West Nile Virus (WNV) is an emerging infectious disease first discovered in Uganda in 1937. Now commonly found in Africa, West Asia, Europe and the Middle East, it was identified for the first time in the Western Hemisphere in the New York City area in 1999. In early spring 2000, it reappeared in birds and mosquitoes and spread to other parts of the eastern United States. By 2004, the virus was found in birds and mosquitoes in every state except Alaska and Hawaii. Experts believe WNV is established as a seasonal epidemic in North America that flares up in summer and continues into fall, and they consider it a threat to public and animal health.
More than 1,100 cases of WNV in humans were reported in the United States in 2012, the highest number of cases reported since it was first detected here. According to the Centers for Disease Control and Prevention, the majority of cases originate in five states: Mississippi, Louisiana, South Dakota and Oklahoma, with almost half reported in Texas.
The virus infects humans, birds, mosquitoes, horses and other mammals such as dogs and cats. Most often spread to humans from the bite of an infected mosquito, the virus passes into a person’s bloodstream, where it may cause serious illness. In a very small number of cases, WNV has spread through blood transfusions, organ transplants, breastfeeding and even during pregnancy from mother to baby. WNV is not spread through casual contact such as touching or kissing a person with the virus.
Not all mosquitoes carry the virus that causes West Nile, and approximately 80 percent of people infected with it don’t experience any signs or symptoms, or may experience minor ones. Some individuals, such as those over 50, organ transplant recipients and those with weakened immune systems, are at increased risk for severe WNV illness. Laboratory workers, field and clinical workers who examine and perform necropsies on infected birds or handle WNV-infected tissue or fluids are at risk if their skin is penetrated or cut. If you work or spend time outdoors — especially from July through September and particularly in Midwestern and Southern states — you have a greater chance of being bitten by an infected mosquito.
Diagnosis is based on the patient’s clinical assessment, history of present illness, places and dates of travel, activities and epidemiologic history of the location where the infection occurred. Blood work is tested for the WNV antibody. A lumbar puncture may also be performed. A brain CT or MRI may be ordered to check for inflammation of the brain or the tissue surrounding the brain and spinal cord.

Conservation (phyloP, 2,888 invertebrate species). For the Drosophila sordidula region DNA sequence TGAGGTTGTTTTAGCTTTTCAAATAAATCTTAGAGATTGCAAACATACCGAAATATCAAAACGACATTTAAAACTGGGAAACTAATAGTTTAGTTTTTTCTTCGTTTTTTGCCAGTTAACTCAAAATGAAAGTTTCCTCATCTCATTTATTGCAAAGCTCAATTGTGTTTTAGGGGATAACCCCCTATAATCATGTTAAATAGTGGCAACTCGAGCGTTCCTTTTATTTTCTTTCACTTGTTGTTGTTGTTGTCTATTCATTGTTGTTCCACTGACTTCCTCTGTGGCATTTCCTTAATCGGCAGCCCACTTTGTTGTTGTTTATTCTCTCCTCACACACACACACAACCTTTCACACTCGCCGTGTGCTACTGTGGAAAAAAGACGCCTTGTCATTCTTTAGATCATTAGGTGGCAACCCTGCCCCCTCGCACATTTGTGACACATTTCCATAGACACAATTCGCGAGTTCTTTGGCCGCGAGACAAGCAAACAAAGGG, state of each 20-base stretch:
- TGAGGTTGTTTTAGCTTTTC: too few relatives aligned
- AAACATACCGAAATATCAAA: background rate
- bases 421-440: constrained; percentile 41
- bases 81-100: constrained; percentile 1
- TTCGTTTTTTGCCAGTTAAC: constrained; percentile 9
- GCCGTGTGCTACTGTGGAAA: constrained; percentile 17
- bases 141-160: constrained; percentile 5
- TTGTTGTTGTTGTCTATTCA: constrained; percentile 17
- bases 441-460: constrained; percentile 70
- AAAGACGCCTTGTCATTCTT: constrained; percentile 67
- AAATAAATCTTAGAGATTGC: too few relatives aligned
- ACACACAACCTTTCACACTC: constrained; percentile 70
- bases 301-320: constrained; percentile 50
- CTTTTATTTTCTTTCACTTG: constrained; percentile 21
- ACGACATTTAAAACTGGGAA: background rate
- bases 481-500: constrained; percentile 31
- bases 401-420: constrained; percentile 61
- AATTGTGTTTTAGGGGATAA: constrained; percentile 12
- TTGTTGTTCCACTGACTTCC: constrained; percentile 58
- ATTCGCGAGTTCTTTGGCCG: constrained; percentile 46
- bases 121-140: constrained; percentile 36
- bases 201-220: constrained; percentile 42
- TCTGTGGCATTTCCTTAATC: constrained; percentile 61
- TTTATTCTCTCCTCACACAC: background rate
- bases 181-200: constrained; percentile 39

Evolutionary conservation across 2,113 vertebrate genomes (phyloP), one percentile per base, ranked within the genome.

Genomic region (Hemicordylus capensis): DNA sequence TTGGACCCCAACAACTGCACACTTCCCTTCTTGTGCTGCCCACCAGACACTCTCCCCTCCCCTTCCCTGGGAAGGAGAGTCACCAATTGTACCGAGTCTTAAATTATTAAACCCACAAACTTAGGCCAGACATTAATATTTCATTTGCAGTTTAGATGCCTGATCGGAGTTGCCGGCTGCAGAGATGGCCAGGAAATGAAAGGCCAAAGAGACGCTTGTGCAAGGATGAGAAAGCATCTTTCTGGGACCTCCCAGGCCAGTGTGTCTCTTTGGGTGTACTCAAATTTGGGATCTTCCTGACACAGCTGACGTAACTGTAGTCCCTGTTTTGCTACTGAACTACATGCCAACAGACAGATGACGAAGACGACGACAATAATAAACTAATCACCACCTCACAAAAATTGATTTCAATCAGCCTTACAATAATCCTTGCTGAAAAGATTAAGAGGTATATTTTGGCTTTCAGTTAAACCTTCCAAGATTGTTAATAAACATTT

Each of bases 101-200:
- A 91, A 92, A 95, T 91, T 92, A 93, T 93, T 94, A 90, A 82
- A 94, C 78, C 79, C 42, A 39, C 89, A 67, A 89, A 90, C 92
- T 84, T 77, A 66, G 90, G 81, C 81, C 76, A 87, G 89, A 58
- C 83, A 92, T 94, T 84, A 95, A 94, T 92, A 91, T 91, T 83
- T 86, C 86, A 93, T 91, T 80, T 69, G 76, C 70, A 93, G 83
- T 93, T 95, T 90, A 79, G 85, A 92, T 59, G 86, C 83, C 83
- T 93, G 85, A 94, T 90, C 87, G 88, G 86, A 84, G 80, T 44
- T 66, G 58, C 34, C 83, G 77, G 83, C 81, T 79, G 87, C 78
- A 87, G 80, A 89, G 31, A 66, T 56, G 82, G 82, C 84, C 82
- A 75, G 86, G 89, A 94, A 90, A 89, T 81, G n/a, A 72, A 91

Mild symptoms typically develop three to 14 days after an individual has been bitten and may include fever, head and body aches, nausea, vomiting and sometimes swollen lymph nodes or a skin rash on the chest, stomach and back. Symptoms can last from a few days to several weeks.
However, about one in 150 people infected with WNV develop severe illness. Symptoms include high fever, headache, neck stiffness, stupor, disorientation, coma, tremors, seizures, muscle weakness, vision loss, numbness and paralysis. These symptoms may last several weeks, and neurological effects could be permanent.
In severe cases, the person is admitted to the hospital for supportive care and treatment with intravenous fluids, medications, oxygen, airway management, nutrition and possible assistance with breathing, usually in a critical care unit. Prevention of secondary infections such as pneumonia and urinary tract infection is essential. This disease can be fatal.
Milder cases of WNV improve on their own, and people do not necessarily need to seek medical attention, though they may choose to do so. If you develop symptoms such as severe headaches or confusion, seek medical attention immediately. Pregnant women and nursing mothers are encouraged to talk to their health care providers if they develop symptoms of WNV.